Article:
SEEING A MAN ABOUT A DOG
Actually, I hope not going to see a dog. I'm off to see a new play produced by a friend.
Confession: I almost never go to see plays, and when I do, I am almost always disappointed; while when I see movies, I usually enjoy myself. For me a dramatic work, whether on film or in person, should be about someone trying to get or avoid something. So many plays seem to be about nothing more than people at each other without
seeming to be driven by goals. They're not talking to each other to get something, they're talking at
each other, so the playwright can communicate something to the audience.
("Shall we destroy the Earth?" asks one of the alien invaders in my stepson's latest Captain Underpants novel. "No, not until it is narratively convenient," replies another. If Captain Underpants gets it, why can't playwrights?)
They're also often Acting. The playwright has given them Big Lines Full Of Sound and Fury, for the benefit of the audience. The effect is more poetic or lyrical than dramatic, in the sense of the genre they're in. While the lines are meant to sound dramatic, nothing dramatic is actually occurring. There is noise, but no drama.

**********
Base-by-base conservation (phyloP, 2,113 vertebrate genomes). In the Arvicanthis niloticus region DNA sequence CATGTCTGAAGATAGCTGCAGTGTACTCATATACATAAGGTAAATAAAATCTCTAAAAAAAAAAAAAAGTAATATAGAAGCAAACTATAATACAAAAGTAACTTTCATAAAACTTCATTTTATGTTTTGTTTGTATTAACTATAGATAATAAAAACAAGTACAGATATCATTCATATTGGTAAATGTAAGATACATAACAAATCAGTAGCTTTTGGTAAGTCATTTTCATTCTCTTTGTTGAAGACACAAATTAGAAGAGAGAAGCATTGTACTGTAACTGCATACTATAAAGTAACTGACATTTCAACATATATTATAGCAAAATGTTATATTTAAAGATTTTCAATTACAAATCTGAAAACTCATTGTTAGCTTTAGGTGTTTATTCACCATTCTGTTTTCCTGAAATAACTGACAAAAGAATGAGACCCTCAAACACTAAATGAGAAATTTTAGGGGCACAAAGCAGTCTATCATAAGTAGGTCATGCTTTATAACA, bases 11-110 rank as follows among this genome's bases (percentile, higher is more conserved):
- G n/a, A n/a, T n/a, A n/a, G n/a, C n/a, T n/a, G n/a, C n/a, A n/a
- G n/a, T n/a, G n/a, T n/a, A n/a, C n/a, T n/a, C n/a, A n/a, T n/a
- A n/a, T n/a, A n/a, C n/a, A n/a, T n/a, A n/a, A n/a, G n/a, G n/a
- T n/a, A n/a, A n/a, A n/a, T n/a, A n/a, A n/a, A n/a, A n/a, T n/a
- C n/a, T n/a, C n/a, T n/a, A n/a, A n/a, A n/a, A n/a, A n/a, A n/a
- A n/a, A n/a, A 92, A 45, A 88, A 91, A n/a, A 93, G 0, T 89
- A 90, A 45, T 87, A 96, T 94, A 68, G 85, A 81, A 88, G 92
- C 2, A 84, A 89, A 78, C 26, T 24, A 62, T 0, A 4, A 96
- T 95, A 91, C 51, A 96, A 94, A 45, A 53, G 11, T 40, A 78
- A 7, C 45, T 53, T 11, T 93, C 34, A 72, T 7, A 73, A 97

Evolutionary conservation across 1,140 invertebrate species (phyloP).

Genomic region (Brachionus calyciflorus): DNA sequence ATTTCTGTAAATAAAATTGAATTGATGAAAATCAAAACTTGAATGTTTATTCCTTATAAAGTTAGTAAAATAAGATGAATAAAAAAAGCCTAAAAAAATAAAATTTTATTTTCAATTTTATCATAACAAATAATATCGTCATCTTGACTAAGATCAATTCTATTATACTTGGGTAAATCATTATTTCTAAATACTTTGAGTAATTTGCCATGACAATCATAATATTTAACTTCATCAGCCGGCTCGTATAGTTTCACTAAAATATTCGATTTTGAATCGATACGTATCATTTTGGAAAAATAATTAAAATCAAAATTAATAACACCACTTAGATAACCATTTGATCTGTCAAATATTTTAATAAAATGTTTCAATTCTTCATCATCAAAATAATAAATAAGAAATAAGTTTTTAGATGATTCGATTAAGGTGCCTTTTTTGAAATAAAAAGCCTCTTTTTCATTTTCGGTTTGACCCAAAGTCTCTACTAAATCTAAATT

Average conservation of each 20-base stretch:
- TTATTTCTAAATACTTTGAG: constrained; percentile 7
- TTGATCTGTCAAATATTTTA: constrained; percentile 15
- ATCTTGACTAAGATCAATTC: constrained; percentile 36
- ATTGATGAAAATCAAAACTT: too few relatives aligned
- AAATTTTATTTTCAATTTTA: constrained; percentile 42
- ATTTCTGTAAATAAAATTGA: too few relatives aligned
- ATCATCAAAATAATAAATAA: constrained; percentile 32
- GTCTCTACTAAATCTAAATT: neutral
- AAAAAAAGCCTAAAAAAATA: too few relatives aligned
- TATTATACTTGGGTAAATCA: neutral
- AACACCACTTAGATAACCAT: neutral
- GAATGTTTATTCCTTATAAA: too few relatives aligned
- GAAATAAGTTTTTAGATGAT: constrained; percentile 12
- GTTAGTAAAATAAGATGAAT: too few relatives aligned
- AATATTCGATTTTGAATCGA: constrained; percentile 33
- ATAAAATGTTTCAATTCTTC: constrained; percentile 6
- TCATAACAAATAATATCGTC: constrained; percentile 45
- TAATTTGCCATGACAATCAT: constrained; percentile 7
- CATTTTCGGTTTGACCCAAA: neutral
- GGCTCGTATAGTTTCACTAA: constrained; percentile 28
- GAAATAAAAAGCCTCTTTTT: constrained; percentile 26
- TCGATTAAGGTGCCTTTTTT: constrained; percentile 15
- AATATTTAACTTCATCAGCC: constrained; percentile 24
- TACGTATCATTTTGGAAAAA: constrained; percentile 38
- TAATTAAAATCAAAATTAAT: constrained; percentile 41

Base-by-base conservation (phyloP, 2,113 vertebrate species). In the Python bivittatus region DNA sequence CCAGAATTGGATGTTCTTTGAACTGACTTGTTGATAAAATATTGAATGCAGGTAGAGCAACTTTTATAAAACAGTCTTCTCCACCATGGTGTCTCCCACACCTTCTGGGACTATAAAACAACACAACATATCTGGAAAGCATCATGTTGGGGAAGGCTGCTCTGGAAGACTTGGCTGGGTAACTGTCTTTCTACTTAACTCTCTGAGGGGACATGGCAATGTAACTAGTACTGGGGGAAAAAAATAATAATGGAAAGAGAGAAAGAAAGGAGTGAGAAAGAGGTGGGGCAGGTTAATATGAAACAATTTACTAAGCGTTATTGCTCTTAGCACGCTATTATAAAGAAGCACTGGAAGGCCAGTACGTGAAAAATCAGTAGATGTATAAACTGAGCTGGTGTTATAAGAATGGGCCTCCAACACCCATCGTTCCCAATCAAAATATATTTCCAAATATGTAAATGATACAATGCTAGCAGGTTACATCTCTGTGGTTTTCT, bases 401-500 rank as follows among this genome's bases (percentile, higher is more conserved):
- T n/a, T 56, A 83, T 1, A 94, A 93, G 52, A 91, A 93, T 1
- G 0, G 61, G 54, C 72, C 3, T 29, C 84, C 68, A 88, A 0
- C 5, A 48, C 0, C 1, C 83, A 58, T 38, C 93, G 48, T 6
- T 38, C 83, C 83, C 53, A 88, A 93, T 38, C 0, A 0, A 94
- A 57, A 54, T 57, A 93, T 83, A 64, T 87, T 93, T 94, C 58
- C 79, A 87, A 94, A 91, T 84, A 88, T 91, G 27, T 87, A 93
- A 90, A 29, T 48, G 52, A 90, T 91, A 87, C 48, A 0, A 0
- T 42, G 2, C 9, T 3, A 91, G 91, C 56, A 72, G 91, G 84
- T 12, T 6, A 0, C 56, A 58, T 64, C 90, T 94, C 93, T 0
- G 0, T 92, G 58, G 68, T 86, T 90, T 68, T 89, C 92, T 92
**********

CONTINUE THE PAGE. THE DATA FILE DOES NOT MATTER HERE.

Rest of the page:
And if you're going to do that, pop music is really a far better medium than plays. If you want drama, there are some fine moments on good tv shows and in movies. There were even some nice dramatic scenes in Hellboy
for that matter (or as I have to call it around the house, Heckboy).
So I pretty much only go to the theatre if I know and love the play, or at least, the playwright. Generally that means Shakespeare or someone else from before 1913, after which, I think, the movies usurped the purpose of telling people stories, and plays started to go to hell. I've enjoyed Arthur Miller's stuff, and Balm in Gilead
, and a few more.
It seems to me that plays have by and large gone the way of painting after photography came in, or classical music after movie music came in. They are no longer a representation of life, they're striving to find another artistic objective (such as possibly creating a ritual space?), and so they've become excessively difficult and crunchy.
I hope that's not the case here!